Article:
IATSE, which reps most below-the-line employees, released the letter Wednesday, the 10th day of the WGA strike. No new talks are scheduled even though the guild and the companies have not met since negotiations collapsed Nov. 4.
Verrone was in D.C. on Wednesday along with SAG topper Alan Rosenberg meeting with members of Congress and other policymakers. In a statement issued in response to Short’s letter, Verrone said: “Our fight should be your fight,” and noted that “for every four cents writers receive in theaterical residuals, directors receive four cents, actors receive 12 cents and the members of your union receive 20 cents in contributions to their health fund.” (Click here to see Verrone's letter.)
WGA has continued to picket more than a dozen locations in Los Angeles and staged a protest outside the World of Disney store on Fifth Avenue in New York on Wednesday, drawing more than 400 supporters.
A large, inflatable, cigar-chomping pig stood at Fifth and 55th Street outside the World of Disney store. Barricades ran the length of the block between 55th and 56th when it became clear that the picketers would not be contained to the sidewalk.
“I’ve had a lot of pedestrians telling me, ‘Hey, good luck with this,’” said “Late Show With David Letterman” scribe Steve Young. “I don’t know if the approval of tourists is going to bring Les Moonves to his knees, but it makes us feel good.”
More than 50 TV series have been shut down by the strike, Short wrote in his letter to the WGA West.
“More will come,” he added. “Thousands are losing their jobs every day. The IATSE alone has over 50,000 members working in motion picture, television and broadcasting and tens of thousands more are losing jobs in related fields.”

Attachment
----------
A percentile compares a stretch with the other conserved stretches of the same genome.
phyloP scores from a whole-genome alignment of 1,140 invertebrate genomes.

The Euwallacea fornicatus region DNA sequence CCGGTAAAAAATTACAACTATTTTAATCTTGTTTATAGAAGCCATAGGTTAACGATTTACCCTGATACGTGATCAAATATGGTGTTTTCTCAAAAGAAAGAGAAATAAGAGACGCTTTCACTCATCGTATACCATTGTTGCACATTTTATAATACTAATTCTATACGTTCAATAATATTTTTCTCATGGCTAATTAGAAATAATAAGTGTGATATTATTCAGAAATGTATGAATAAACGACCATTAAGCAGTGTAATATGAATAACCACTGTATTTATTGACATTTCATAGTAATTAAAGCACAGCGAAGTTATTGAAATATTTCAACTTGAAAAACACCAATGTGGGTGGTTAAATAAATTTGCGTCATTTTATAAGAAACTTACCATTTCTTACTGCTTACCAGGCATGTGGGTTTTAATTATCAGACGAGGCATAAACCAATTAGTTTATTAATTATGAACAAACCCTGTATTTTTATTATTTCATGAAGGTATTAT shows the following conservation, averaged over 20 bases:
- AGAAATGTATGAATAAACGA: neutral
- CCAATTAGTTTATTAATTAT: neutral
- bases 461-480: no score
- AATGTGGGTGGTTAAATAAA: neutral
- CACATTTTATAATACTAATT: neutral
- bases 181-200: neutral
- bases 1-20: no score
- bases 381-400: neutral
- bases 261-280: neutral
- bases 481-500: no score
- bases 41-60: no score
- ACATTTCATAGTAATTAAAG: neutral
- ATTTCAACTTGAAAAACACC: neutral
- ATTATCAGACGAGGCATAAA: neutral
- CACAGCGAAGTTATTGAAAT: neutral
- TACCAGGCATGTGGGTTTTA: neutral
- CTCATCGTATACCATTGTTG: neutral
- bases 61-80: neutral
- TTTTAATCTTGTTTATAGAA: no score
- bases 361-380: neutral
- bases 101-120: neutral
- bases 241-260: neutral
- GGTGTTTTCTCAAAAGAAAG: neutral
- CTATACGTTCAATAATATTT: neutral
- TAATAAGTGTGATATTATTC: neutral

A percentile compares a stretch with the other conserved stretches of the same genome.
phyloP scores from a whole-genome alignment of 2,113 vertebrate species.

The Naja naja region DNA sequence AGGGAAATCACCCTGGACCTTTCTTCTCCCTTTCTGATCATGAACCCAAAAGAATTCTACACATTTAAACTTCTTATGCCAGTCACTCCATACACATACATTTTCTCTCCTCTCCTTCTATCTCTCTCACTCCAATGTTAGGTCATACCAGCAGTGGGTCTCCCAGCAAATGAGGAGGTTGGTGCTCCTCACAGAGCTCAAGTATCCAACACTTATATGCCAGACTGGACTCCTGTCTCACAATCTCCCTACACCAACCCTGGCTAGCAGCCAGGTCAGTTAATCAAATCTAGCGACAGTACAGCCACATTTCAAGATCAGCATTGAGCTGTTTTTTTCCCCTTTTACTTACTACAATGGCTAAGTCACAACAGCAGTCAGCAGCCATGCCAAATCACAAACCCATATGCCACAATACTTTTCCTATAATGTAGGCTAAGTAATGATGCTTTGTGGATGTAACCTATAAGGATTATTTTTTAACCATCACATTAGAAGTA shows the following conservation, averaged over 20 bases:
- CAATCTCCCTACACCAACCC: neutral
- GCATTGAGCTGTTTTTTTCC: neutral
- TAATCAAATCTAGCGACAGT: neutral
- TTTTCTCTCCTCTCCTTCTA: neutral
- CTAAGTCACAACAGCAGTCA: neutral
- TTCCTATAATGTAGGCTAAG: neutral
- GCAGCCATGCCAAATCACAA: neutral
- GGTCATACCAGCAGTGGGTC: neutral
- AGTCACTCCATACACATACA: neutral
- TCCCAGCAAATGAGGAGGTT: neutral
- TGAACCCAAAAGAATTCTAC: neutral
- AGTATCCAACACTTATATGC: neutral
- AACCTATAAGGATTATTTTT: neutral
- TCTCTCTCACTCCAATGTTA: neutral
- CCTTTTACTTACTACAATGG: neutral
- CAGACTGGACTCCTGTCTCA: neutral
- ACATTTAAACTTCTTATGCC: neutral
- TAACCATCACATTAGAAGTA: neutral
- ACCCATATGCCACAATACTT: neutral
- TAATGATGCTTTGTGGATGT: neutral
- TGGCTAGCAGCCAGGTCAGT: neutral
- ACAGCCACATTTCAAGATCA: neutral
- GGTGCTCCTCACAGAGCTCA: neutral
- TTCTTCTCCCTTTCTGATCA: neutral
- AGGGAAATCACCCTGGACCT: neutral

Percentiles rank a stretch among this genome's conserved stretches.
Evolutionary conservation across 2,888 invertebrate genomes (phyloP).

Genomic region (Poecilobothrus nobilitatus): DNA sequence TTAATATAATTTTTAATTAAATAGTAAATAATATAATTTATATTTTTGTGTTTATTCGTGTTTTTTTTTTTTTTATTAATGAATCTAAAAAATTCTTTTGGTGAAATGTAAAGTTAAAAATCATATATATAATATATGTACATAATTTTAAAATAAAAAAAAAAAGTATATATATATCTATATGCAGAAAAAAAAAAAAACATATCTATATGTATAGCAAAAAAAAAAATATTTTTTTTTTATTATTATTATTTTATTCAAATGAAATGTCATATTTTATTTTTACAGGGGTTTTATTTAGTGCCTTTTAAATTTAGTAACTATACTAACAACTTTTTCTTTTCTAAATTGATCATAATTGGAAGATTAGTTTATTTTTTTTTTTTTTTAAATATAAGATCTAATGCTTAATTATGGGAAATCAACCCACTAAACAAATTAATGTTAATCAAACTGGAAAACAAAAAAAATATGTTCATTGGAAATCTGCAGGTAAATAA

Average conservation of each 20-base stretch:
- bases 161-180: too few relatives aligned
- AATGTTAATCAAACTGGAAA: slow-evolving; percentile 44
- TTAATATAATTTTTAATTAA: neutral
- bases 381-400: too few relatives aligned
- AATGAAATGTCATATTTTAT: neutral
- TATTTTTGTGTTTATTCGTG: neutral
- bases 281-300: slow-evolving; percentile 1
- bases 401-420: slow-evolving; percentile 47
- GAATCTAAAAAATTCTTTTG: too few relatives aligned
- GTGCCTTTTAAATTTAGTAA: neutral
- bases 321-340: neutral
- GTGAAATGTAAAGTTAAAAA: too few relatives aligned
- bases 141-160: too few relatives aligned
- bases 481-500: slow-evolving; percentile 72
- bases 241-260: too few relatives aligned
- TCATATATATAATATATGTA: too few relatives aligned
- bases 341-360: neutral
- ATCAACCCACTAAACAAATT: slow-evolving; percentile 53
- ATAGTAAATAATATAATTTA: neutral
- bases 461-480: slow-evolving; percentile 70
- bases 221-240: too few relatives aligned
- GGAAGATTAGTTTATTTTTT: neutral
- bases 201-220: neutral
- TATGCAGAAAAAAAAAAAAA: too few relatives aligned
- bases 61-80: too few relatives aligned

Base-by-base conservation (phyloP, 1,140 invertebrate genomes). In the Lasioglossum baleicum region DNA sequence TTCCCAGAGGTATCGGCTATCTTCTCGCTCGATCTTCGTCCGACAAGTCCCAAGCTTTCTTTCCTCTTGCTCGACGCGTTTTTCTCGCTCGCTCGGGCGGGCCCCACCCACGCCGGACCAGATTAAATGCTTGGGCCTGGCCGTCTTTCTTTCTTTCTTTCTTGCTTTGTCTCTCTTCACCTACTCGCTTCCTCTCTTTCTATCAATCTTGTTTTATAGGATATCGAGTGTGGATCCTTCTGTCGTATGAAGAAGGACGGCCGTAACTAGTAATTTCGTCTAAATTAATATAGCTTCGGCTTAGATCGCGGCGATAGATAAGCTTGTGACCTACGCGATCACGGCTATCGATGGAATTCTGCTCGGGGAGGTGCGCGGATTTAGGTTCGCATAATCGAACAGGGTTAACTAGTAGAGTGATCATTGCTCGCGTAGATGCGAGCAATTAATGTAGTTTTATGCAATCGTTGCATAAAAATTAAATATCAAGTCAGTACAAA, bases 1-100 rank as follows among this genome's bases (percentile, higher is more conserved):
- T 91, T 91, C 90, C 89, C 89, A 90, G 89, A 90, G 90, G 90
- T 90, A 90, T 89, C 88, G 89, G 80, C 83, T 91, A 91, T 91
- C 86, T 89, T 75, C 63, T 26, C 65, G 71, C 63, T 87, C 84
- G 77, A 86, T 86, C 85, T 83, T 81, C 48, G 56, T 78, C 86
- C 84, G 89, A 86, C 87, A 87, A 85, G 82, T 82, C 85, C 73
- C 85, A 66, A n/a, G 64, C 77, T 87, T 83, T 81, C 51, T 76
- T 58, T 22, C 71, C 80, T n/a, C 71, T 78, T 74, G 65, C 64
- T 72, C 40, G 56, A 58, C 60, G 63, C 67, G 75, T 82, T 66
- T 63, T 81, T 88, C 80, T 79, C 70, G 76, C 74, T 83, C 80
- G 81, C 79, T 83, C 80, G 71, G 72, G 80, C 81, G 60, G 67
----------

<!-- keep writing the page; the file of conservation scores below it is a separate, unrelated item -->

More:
The IATSE topper noted that he took issue late last year with Verrone over the WGA’s defense of its strategy in delaying contract talks with studios and nets until the summer.
“When I phoned you on Nov. 28, 2006, to ask you to reconsider the timing of negotiations, you refused,” Short said. “It now seems that you were intending that there be a strike no matter what you were offered, or what conditions the industry faced when your contract expired at the end of October.”
SPIELBERG TO RECEIVE DEMILLE AWARD
The Golden Globes will honor Steven Spielberg with the 2008 Cecil B. DeMille Award.
Spielberg has been nominated for Golden Globes 18 times and has won a total of six for four films: "Schindler's List," "Saving Private Ryan," "E.T.," and "Letters From Iwo Jima."
Recent DeMille honorees include Warren Beatty, Anthony Hopkins and Robin Williams.
Globe nominations will be announced at 5 a.m. Dec. 13. The kudocast will air Jan. 13 on NBC.
The Hollywood Foreign Press Assn. also announced that Rumer Willis has been named 2008 Miss Golden Globe.
WRITERS ARE WINNING OVER THE PUBLIC
There's an image war raging during the WGA strike, and the writers seem to be winning.
Public sympathy sides with the scribes, as a study, released Wednesday, indicates.
And during the past few weeks, mainstream media outlets have devoted significant coverage to the strike in news stories and op-ed pieces. Slate's Jack Shafer noted Tuesday that such coverage has been generally sympathetic.
It certainly helps the writers that the companies with which they are at war have CEOs that have to talk out of both sides of their mouths. On the one hand, they have to claim everything is financially rosy so shareholders are happy. That includes profit forecasts from downloads and other digital platforms. Problem is, when it comes to the strike, that's the very area which they claim isn't monetizable at all.
But while writers may be enjoying their public standing, IATSE topper Thomas Short is swiping away, claiming that a strike was always pre-set.
"It's time to put egos aside and recognize how crucial it is to get everyone back to work, before there is irreversible damage from which this industry can never recover," Short said in a letter to WGA West's Patric Verrone.
The WGA trumpeted a pair of surveys Wednesday showing plenty of public sympathy with backing of 69% in a Pepperdine poll and 63% in a SurveyUSA poll, while the companies received a only a smattering of support with 4% and 8%, respectively.